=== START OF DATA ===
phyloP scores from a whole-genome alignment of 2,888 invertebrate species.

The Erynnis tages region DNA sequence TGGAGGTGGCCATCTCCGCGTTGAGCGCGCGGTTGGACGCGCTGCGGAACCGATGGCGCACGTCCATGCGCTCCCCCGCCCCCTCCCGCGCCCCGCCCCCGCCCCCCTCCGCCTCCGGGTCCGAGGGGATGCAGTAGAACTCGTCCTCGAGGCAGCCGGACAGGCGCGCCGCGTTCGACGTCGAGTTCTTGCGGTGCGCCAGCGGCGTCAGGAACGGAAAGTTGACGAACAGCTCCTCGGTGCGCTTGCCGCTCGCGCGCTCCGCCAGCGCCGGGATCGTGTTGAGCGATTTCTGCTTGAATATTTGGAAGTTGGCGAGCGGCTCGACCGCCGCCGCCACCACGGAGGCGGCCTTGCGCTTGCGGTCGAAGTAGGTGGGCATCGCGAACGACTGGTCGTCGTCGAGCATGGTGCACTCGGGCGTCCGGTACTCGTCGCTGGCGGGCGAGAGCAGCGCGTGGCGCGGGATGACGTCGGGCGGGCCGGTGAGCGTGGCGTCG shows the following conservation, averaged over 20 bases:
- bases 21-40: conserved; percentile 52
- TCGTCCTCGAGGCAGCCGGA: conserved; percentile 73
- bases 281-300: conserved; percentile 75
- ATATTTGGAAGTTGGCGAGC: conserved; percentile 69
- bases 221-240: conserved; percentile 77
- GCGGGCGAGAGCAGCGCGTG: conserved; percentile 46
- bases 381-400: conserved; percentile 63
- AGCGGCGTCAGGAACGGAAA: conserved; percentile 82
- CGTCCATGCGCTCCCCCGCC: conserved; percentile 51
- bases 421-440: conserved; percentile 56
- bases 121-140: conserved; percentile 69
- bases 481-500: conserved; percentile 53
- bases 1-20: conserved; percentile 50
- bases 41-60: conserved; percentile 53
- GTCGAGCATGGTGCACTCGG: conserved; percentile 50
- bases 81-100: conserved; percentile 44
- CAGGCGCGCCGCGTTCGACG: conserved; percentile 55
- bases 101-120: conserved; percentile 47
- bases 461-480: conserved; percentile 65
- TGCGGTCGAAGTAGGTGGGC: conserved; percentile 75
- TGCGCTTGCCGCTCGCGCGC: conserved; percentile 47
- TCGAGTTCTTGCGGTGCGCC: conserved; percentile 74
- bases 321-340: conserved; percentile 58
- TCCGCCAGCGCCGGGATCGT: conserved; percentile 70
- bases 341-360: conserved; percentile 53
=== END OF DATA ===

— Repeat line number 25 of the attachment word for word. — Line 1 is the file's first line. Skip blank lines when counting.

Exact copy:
- bases 321-340: conserved; percentile 58